The Impossibility of a Socialist Jesus

The Impossibility of a Socialist Jesus August 16, 2011

Last week in the Washington Post, a leftist named Gregory Paul claimed not only that Jesus was “pro-socialist” but also that his apostles implemented “a form of terror-enforced-communism imposed by a God who thinks that Christians who fail to join the collective are worthy of death.”  This is pure nonsense, and today my ACLJ colleague Jordan Sekulow and I responded:

Socialism is a relatively modern construct, a governmental system invented roughly 1,800 years after Christ’s death, not a biblical mandate. The question, then, is whether socialism is compatible with Christianity, not whether the Bible mandates socialism.

How can Mr. Paul claim Jesus was “pro-socialist?” Jesus, after all, despite many demands from His followers, pointedly refused to establish an earthly government. Undeterred, Mr. Paul interprets Jesus’s “substantial encouragement for the poor” and warnings against the moral pitfalls of wealth as support for socialism. Yet one has to travel quite the intellectual and theological distance to equate admonitions towards charity and warnings against greed with divine sanction for the destruction of private property rights and the forcible redistribution of wealth.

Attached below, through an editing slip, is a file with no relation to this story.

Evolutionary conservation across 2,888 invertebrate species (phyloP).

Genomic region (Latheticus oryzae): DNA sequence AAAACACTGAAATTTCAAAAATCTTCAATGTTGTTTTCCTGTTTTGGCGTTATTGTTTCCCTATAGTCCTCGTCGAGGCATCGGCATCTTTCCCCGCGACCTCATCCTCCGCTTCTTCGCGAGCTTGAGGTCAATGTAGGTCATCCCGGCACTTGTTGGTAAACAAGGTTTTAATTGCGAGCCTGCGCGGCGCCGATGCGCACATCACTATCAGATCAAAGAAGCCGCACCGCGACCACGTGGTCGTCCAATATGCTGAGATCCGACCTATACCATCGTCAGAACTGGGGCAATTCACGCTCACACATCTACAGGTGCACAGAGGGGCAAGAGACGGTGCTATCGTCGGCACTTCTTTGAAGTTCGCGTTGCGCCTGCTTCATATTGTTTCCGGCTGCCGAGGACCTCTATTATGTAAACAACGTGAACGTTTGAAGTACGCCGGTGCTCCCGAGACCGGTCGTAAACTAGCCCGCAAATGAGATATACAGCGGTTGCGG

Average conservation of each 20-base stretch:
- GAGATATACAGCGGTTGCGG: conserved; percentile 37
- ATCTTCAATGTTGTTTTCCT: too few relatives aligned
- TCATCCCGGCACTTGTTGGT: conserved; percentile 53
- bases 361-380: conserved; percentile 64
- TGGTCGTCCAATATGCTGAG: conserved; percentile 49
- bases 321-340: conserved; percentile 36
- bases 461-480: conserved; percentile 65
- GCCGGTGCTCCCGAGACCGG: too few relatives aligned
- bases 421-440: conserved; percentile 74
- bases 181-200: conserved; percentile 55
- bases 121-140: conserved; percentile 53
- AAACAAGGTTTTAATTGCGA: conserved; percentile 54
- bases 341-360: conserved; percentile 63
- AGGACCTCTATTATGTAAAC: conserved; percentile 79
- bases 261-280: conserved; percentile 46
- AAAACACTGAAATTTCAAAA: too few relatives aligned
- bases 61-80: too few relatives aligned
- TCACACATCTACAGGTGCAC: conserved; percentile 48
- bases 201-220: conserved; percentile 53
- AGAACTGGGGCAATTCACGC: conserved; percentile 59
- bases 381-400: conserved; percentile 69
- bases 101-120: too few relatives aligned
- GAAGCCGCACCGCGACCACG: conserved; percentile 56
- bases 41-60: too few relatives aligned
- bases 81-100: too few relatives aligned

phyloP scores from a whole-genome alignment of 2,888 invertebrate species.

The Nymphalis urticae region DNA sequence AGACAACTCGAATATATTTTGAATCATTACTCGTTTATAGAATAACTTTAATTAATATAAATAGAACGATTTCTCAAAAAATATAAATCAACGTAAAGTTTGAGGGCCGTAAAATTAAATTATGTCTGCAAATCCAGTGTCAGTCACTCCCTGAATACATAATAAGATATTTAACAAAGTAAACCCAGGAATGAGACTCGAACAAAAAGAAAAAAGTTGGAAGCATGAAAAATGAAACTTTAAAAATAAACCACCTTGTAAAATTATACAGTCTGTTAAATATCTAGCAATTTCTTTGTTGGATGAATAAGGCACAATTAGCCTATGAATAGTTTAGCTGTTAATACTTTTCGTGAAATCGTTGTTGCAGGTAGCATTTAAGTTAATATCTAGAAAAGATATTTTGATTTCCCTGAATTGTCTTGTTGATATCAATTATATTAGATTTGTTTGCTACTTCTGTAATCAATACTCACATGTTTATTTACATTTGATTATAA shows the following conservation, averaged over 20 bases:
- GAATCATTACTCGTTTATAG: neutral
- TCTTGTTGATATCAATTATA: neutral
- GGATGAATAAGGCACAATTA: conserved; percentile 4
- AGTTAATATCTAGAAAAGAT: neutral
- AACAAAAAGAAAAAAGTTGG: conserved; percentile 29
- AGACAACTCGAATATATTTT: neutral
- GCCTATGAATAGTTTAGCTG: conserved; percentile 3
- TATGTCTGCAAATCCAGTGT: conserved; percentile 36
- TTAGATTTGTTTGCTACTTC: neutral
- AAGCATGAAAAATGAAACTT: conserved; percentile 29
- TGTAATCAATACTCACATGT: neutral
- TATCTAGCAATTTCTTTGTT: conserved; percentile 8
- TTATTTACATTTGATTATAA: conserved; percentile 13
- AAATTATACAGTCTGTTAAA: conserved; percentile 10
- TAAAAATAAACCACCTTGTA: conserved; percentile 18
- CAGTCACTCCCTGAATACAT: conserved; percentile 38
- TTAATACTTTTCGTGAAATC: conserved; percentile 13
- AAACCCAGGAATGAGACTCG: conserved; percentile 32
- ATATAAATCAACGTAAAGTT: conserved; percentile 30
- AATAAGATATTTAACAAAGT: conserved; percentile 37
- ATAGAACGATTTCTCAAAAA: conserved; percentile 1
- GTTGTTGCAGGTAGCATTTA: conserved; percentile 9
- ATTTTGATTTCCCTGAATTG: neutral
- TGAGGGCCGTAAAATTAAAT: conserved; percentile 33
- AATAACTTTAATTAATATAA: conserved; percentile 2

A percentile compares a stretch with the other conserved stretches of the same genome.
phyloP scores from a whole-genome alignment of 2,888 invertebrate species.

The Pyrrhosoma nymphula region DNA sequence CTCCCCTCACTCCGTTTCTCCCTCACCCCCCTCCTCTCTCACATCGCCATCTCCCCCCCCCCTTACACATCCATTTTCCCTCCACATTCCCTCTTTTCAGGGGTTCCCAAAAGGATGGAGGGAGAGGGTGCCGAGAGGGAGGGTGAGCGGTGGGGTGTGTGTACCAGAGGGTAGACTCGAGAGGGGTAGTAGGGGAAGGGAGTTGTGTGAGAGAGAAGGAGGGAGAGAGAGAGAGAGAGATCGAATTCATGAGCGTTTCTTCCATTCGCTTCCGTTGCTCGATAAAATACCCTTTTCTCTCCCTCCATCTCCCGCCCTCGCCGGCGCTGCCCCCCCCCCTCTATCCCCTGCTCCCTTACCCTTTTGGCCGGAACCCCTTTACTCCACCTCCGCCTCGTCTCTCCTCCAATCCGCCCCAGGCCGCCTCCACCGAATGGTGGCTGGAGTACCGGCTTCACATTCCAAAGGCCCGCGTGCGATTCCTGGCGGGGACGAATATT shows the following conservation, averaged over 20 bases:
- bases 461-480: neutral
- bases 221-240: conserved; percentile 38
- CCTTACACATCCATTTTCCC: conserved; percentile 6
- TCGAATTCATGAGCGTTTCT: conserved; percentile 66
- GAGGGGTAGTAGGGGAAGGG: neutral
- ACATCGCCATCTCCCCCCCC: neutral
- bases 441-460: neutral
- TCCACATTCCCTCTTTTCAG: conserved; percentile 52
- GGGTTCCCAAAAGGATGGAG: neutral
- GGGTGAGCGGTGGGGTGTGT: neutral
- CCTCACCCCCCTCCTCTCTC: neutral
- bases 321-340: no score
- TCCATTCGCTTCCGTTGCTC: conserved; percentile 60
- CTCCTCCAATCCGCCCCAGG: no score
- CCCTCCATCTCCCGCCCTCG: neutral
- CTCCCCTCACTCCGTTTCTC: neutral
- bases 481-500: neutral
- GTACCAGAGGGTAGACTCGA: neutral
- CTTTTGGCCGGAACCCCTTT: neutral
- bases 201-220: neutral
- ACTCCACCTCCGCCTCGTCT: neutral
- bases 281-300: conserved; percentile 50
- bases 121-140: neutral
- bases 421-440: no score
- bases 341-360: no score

Read the whole thing, and feel free to comment.  If past experience is any guide, the Post’s comment board can be quite hostile.

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  • “Jesus, after all, despite many demands from His followers, pointedly refused to establish an earthly government.”
    Offhand, I cannot think of any of these many demands you speak of, or the refusals. Jesus tells his followers how to pray the Lord’s prayer which says: “Thy kingdom come. Thy will be done in earth, as it is in heaven.” So the kingdom og God was going to be in (or on) earth, that we know, then, and it was not just another name for heaven. So, it was not really surprising that Jesus should have been asked whether he would restore the kingdom of Israel, Israel having been God’s kingdom in (or on) earth. In Acts, the risen Jesus did not refuse to do it. How could he when he had promised that the kingdom would be in (or on) earth in the prayer he had taught them? Perhaps you could enlighten me.

    I also do not get what you say about Jesus’s warnings being merely about the pitfalls of wealth and greed. He is pretty unequivocal in saying that rich men will not get into the kingdom of heaven, and, in the parable of Dives (Rich) and Lazarus, he says, even should one return from the dead, rich men will not believe they are damned, a true prophecy, wouldn’t you agree? Meanwhile in the beatitudes of Matthew those who value poverty as being of spiritual benefit are blessed with the kingdom of heaven, and it is the meek who will inherit the earth. not a word of encouragement there for greedy people with far more than they need. Matthew omits the woes that Luke does include and must have been there originally to match Jewish traditional formulae. What do we find in Luke: “Woe unto you that are rich! for ye have received your consolation. ” The consolation of the kingdom then goes to the poor not the rich, and this kingdom will be in (or on) earth. I am sure you will have the answers. I assume you are a rich man!